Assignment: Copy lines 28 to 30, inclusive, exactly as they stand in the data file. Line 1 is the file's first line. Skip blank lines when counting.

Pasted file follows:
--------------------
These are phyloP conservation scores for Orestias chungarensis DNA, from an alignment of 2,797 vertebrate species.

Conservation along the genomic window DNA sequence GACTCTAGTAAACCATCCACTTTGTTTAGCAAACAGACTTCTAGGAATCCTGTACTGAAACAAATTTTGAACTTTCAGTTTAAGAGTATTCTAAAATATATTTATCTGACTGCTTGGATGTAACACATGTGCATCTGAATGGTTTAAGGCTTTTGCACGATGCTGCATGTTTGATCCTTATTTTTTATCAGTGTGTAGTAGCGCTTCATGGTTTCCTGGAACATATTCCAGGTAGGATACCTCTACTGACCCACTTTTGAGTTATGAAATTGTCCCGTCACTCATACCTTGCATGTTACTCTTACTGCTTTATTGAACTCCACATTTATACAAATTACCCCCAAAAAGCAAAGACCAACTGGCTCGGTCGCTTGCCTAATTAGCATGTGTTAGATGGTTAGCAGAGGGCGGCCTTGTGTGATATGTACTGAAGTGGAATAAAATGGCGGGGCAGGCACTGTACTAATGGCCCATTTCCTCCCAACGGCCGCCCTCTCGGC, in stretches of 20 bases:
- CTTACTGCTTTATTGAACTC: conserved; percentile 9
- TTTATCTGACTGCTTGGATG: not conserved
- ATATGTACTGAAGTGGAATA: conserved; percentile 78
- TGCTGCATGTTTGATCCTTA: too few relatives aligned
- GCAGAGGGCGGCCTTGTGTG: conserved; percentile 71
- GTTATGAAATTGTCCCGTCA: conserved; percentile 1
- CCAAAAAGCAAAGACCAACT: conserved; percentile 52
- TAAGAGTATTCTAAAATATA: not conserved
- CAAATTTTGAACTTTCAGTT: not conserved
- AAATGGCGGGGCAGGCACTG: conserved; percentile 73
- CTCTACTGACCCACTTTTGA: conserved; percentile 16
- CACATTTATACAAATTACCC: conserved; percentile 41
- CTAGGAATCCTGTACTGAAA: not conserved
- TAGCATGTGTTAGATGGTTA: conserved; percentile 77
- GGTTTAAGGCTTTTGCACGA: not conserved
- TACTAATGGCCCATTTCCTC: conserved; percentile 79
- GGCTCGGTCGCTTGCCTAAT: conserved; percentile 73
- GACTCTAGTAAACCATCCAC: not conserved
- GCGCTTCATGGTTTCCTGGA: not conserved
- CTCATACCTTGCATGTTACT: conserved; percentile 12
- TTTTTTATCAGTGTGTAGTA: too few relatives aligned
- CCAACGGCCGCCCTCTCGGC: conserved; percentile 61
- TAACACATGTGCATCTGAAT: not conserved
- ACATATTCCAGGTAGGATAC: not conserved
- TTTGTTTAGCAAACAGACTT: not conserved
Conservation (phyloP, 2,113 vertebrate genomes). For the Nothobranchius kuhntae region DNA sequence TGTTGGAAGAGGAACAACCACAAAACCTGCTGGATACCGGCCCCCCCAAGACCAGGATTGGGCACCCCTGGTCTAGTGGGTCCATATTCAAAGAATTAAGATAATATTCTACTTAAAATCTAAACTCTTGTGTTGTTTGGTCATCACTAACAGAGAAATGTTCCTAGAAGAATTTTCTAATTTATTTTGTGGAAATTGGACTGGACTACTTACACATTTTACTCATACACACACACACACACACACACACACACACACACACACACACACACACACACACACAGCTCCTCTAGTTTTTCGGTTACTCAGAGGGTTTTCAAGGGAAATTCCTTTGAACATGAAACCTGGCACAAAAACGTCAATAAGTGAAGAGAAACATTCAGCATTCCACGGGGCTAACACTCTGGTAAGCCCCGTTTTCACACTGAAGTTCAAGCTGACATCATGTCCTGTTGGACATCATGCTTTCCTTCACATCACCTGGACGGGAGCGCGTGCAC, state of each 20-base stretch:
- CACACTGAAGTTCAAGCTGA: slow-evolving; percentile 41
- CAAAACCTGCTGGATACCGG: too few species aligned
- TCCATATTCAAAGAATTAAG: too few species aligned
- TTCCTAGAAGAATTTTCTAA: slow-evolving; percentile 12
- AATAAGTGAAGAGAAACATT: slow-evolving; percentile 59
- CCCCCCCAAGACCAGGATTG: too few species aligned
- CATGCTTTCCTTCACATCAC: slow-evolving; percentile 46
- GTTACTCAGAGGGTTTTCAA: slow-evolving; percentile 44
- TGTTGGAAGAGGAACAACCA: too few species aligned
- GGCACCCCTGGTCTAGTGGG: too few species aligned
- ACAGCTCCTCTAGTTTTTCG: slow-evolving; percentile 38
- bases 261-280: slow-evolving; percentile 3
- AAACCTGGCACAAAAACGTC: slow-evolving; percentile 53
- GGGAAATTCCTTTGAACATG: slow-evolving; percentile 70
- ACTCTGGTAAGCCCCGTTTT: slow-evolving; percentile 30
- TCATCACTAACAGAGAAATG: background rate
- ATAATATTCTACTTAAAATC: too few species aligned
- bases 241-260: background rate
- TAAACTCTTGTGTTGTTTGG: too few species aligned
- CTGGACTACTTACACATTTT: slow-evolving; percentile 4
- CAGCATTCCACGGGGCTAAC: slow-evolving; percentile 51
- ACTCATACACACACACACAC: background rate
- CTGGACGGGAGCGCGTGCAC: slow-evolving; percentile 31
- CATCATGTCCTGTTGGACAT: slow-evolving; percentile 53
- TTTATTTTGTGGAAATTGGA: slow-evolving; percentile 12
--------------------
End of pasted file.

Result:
Conservation (phyloP, 2,113 vertebrate genomes). For the Nothobranchius kuhntae region DNA sequence TGTTGGAAGAGGAACAACCACAAAACCTGCTGGATACCGGCCCCCCCAAGACCAGGATTGGGCACCCCTGGTCTAGTGGGTCCATATTCAAAGAATTAAGATAATATTCTACTTAAAATCTAAACTCTTGTGTTGTTTGGTCATCACTAACAGAGAAATGTTCCTAGAAGAATTTTCTAATTTATTTTGTGGAAATTGGACTGGACTACTTACACATTTTACTCATACACACACACACACACACACACACACACACACACACACACACACACACACACACACAGCTCCTCTAGTTTTTCGGTTACTCAGAGGGTTTTCAAGGGAAATTCCTTTGAACATGAAACCTGGCACAAAAACGTCAATAAGTGAAGAGAAACATTCAGCATTCCACGGGGCTAACACTCTGGTAAGCCCCGTTTTCACACTGAAGTTCAAGCTGACATCATGTCCTGTTGGACATCATGCTTTCCTTCACATCACCTGGACGGGAGCGCGTGCAC, state of each 20-base stretch:
- CACACTGAAGTTCAAGCTGA: slow-evolving; percentile 41
- CAAAACCTGCTGGATACCGG: too few species aligned